Of course, much more work is needed to nail down the exact significance of such an association. For example, is the virus implicated in the cause of autism, or do children harbor the virus as a result of autism?
Either way, it is notable that such questions are being asked by mainstream sources such as the University of Nevada, and by extension the NCI and the Cleveland Clinic: Can XMRV infection plus vaccination create the right conditions for regressive autism? That remains to be seen. But it also means that the thousands of parents who claim their children did regress shortly after vaccination may not be so crazy and "fringe" as they have been portrayed by experts such as Dr. Paul Offit of Children's Hospital of Philadelphia and Dr. Thomas Insel, head of the National Institute of Mental Health and Chair of the federal Interagency Autism Coordinating Committee (IACC).
"We certainly are advocating vaccinations and how important those are to the well being of the children," explained Annette Whittemore, founder of the Whittemore Peterson Institute.
"But what we are hoping for is, by finding out whether or not one is positive to XMRV, whether it is in one family member or another, and then looking for it in children, you could alter the immune response in such a way that you can protect the child and still be able to vaccinate and avoid autism in these kids. And again, I don't think ether one of us is sitting here saying, 'Vaccinations cause autism,' but rather a number of factors; a genetic susceptibility to the illness, to the infection itself, and then on top of that you are adding something to that mix that takes that child over the top."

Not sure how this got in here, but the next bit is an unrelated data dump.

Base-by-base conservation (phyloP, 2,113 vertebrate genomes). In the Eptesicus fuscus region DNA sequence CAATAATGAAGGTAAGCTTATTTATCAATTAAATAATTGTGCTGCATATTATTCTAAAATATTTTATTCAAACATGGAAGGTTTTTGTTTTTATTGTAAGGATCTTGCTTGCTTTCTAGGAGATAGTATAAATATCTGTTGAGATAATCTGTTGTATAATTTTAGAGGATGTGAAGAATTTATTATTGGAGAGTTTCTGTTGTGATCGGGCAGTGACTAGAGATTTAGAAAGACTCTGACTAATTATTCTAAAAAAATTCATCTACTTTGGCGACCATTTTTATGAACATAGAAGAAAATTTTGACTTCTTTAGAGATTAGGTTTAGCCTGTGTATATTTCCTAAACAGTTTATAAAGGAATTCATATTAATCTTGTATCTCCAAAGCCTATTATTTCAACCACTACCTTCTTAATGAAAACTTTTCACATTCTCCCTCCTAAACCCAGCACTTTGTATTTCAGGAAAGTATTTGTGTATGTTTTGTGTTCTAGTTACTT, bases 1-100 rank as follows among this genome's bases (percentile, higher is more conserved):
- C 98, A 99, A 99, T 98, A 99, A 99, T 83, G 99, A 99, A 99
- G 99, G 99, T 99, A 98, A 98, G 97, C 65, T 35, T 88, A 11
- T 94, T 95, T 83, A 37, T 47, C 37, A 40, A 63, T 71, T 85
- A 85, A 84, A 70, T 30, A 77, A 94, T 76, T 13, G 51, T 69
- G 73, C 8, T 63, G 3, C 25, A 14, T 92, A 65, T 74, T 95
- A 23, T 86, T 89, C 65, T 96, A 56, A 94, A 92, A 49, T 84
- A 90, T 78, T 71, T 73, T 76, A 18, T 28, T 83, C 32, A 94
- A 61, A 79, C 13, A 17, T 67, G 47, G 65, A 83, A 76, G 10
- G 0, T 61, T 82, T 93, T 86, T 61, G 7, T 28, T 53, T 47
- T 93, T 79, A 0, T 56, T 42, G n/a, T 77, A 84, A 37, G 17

Apparently, the CFS findings have impressed the scientific community. "We presented these data three times: Twice at closed conferences at the NIH, and one at an international meeting a few weeks ago, and you could hear a pin drop in the audience - it's amazement" Mikovits said. "The scientists are excited, everyone is working on it, so we know we are going to get a lot of help. It's just amazement, it's an entirely new field of medicine and everyone who's ever worked in this family of viruses is, now that we've shown it's a human pathogen, is extremely excited."
Whittemore added that researchers hoped to develop a vaccine against XMRV quickly, noting that "It would be easier to find a vaccine against this than HIV, because it is a simple retrovirus."
The discovery raises more questions than it answers. What, exactly, is it about immunization that might switch on XMRV viral expression? Could the effect of heavy metals upon cytokine balances be at play? Where did this retrovirus come from, and how did it apparently become so prevalent in children with autism? Did these children inherit the virus from a parent, or was there some other unexplained route of transmission? Why has the NIH said nothing about XMRV in association with autism, and did Dr. Insel know about these findings without sharing them with the IACC?
Finally, Dr. Insel has said that a vaccine against autism may one day be developed. Was he actually referring to a vaccine against XMRV, and what role, if any, might he or members of his family play in the development of such a vaccine?
According to Insel's own biography, in 1994, he went to Emory University, Atlanta as a Professor in the Department of Psychiatry, and Director of the Yerkes Regional Primate Research Center. "As director of Yerkes," his bio says, "Dr. Insel built one of the nation's leading HIV vaccine research programs."